tue 16/07/2024

Madness, Brighton Centre review - a celebration of songs old and new | reviews, news & interviews

Madness, Brighton Centre review - a celebration of songs old and new

Madness, Brighton Centre review - a celebration of songs old and new

Leaning heavily on their new album the London band give Brighton a pre-Christmas blow-out

From left, Mark Bedford, Mike Barson, Suggs, Chris Foreman, Lee Thompson and Dan "Woody" Woodgate

Madness are very and volubly pleased that their latest album, their 13th, recently hit the UK No. 1 spot. Unbelievably, it’s their first studio album to do this. It even knocked Taylor Swift off the top spot. “I’m not saying, ‘Taylor Swift, fuck off! Drake, do one!'” says Suggs, early in their set, in his usual dryly genial manner, “but you gotta scratch your own back every now and then.”

It will not be the last reference to their chart-topping status. And the album in question, the awkwardly titled but vital Theatre of the Absurd presents C’est la Vie, is the basis for much of tonight, with eight songs played from it. Rather than the usual Christmas merry-go-round jolly – which tonight also is, of course – Madness seem like a band with purpose, the album’s socio-political lyricism giving extra edge to proceedings.

Supported by an additional percussionist and brass section, the six members of Madness are all clad almost completely in black. There’s a large screen overhead on which Helen Mirren introduces them, or rather the album, at the start, and on which collaged clips play, illustrating the songs, from Mad Max II to The Magic Roundabout, from Scarface to The Loneliness of the Long Distance Runner.

The sound initially has a reverbed muddiness but this clears up within two songs. New cuts such as “Lockdown and Frack Off” and the scathing single “C’est la Vie” alternate with familiar gems such as “My Girl” and the band’s last chart hit, 2008’s “NW5”. Sax player Lee Thompson, initially wearing a stovepipe hat, is on bumptious form, sparring with Suggs, firing tee-shirts into the audience with guitarist Chris Foreman, and berating us for not giving it enough welly on the chorus to “Bed and Breakfast Man”.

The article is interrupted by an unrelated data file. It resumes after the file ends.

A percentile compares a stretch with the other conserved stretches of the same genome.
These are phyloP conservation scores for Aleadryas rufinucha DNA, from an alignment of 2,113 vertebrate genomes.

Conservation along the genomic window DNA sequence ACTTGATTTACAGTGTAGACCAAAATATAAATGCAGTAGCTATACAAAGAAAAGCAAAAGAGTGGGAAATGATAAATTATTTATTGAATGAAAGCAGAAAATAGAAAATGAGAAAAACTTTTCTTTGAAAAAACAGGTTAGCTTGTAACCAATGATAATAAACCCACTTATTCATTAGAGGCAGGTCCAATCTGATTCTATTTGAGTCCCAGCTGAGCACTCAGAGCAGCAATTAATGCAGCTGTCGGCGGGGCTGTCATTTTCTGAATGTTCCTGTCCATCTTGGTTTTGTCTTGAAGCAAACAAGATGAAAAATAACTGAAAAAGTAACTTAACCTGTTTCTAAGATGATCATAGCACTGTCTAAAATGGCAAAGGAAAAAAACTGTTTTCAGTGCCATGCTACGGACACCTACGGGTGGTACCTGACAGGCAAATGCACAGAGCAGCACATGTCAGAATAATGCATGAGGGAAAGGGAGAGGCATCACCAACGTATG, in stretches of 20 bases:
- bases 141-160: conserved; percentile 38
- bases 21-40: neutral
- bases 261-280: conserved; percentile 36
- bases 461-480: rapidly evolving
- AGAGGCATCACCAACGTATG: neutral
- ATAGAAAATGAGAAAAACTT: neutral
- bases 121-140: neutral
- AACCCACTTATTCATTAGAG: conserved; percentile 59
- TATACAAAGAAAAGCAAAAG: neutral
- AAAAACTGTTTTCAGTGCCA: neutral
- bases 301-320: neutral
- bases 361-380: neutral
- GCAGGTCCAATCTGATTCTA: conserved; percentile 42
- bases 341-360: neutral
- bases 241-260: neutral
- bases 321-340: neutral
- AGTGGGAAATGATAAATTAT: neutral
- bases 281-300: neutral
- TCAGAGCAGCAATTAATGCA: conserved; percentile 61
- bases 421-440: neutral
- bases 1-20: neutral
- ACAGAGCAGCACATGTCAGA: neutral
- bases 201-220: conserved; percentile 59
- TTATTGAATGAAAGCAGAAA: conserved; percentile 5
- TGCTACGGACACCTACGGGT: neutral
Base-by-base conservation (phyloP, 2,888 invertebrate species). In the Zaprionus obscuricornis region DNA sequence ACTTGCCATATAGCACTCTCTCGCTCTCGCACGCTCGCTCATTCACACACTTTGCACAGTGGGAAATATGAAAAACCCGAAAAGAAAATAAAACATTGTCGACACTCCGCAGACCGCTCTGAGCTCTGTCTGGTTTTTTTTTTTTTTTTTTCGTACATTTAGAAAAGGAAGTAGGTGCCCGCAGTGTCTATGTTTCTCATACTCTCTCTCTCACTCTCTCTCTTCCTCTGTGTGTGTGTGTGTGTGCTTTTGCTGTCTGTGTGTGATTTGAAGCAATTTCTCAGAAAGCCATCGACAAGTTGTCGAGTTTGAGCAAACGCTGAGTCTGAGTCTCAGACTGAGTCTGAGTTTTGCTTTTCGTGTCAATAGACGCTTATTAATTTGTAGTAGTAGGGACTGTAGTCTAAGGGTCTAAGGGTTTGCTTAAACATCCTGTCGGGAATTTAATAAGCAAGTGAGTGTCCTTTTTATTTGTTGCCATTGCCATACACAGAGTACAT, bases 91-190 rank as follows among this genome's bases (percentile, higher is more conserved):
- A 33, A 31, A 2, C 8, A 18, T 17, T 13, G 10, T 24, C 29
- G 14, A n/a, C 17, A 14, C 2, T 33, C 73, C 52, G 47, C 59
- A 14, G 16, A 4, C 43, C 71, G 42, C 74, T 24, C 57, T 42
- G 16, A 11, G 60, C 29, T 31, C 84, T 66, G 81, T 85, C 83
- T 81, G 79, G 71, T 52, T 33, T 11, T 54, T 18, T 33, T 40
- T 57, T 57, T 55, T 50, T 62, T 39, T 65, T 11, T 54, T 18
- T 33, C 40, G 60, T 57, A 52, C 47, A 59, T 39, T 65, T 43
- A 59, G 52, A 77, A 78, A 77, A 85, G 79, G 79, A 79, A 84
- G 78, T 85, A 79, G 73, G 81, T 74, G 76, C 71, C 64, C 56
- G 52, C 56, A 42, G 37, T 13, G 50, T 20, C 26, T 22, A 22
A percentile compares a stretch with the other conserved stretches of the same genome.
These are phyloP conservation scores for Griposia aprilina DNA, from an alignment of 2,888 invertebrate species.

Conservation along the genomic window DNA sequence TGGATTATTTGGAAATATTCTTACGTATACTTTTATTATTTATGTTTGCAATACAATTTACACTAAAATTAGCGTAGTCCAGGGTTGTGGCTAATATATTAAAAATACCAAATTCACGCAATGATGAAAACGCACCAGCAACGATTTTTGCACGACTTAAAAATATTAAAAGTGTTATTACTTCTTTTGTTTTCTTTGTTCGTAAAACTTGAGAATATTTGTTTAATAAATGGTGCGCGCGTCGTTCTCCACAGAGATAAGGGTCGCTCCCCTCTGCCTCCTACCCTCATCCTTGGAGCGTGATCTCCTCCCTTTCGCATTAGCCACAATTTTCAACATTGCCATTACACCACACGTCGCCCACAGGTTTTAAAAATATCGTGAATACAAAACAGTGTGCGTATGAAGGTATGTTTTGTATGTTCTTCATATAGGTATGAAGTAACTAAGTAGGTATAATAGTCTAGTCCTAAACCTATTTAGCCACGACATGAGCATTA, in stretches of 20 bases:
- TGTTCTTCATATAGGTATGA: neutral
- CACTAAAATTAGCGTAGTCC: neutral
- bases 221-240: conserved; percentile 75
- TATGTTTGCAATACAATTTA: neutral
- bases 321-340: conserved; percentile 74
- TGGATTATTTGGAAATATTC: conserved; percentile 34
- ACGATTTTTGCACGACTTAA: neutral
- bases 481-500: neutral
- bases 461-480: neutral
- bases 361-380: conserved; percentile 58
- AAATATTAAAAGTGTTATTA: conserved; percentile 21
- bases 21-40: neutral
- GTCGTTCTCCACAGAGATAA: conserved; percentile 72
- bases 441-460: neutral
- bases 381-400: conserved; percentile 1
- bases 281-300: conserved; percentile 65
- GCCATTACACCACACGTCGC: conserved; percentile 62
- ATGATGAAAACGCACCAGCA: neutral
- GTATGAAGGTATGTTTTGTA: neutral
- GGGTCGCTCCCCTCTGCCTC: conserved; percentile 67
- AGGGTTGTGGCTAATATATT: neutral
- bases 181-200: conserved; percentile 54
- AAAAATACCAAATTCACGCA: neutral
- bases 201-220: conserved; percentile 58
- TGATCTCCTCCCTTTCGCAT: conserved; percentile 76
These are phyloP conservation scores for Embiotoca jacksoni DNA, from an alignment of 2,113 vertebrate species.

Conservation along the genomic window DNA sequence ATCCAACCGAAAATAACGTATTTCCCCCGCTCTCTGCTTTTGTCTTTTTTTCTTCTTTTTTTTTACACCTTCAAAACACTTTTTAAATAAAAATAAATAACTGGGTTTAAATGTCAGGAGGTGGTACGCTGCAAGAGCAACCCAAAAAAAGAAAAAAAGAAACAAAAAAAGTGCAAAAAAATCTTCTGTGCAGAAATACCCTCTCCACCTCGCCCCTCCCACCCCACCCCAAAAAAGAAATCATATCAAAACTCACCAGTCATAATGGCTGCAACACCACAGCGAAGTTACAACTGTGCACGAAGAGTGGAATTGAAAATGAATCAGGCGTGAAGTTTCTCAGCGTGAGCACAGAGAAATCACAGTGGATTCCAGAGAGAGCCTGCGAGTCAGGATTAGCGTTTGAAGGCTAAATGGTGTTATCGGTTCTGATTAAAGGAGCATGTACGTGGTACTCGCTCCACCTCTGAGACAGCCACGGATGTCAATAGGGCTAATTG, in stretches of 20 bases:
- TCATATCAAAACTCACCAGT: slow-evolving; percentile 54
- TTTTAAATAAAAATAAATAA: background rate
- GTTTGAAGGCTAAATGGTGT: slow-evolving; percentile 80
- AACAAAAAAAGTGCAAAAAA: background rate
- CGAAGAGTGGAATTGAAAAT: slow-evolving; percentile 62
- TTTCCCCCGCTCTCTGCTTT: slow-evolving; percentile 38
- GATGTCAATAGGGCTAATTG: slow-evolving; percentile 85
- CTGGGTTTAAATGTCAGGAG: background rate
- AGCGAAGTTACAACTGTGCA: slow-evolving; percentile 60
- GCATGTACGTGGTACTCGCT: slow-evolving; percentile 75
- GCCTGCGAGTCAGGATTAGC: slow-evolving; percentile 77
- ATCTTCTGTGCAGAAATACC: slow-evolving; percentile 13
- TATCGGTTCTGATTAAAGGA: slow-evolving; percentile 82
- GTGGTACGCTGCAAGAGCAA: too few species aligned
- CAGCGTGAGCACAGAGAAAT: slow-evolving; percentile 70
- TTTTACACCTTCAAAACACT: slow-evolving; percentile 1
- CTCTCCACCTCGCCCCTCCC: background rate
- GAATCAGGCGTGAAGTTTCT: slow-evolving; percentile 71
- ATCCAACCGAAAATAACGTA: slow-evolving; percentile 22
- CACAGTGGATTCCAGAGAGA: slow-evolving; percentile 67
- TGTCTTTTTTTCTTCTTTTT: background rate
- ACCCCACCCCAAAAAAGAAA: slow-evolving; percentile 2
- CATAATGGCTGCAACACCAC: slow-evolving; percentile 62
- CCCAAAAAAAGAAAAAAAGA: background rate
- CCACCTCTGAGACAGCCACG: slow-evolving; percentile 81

“What the hell do you call that?” he shouts, resulting in a post song sing-along that has to be abruptly halted before the next number.

The first two thirds of the set are not manic. The new songs sometimes have a contemplative quality that not all the audience fully embrace. Most are in their fifties and sixties, looking exactly as you’d imagine, the guys in Fred Perrys, Harringtons, shaved heads, lots of pork pie hats and fezes. The situation is summed up by – admittedly affable – grumbles I hear in the toilet. There's a minority only really want to hear material from, I’d hazard, the band’s initial 1979-83 gold run.

Not me. I love the new album and it’s a treat to hear so many of these songs live. Some of them are angry companion pieces to better-known numbers also played. For instance, “Baby Burglar”’s rage at poverty and petty crime riffs on the magnificent “Shut Up” single. Suggs snipes at the “real criminals” and delivers "Shut Up"'s closing line, “What you give is what you get”, with appropriate bitterness. “In My Street”, on the other hand, has a melancholic sense of being trapped somewhere broken, the antithesis of “Our House”’s euphoric nostalgia. I observe tears in some eyes during the latter.

Other songs resonate in a different way, reminding how long ago the band formed. “Embarrassment”, about Thompson’s family’s negative reaction to his 17-year-old sister Tracy becoming pregnant by a black guy, is accompanied by what I think are images of that child, now grown up. In a much more frivolous way, leaping about to “House of Fun” is a joy but it’s odd to recall its inspiration was the excruciating awkwardness around purchasing condoms circa 1982.

They do a great version of “Grey Day”, one of Madness’s bleakest hits, a perfectly worded snapshot of depression and the monotony of the daily grind. Foreman’s guitar comes into its own. And there’s a fabulously noisy sing-along to the gospel vocalising on  “Wings of a Dove”.

Finally, everyone gets what they want with a closing diamond spree of well-loved songs, including “It Must Be Love” and “Baggy Trousers”. The latter is accompanied by Suggs’ admonition that a younger audience member should “get an education or you’ll end up like him,” pointing at Thompson. In amongst the encore they play The Specials’ “Friday Night, Saturday Morning” by way of tribute to the late Terry Hall, then conclude, as always with the deathless sax romp of “Night Boat to Cairo”. The feeling, walking out to the drizzly night, is that we may grow old but Madness’s music does not.

Below: watch a five-minute trailer for Madness's Theatre of the Absurd presents C'est Las Vie

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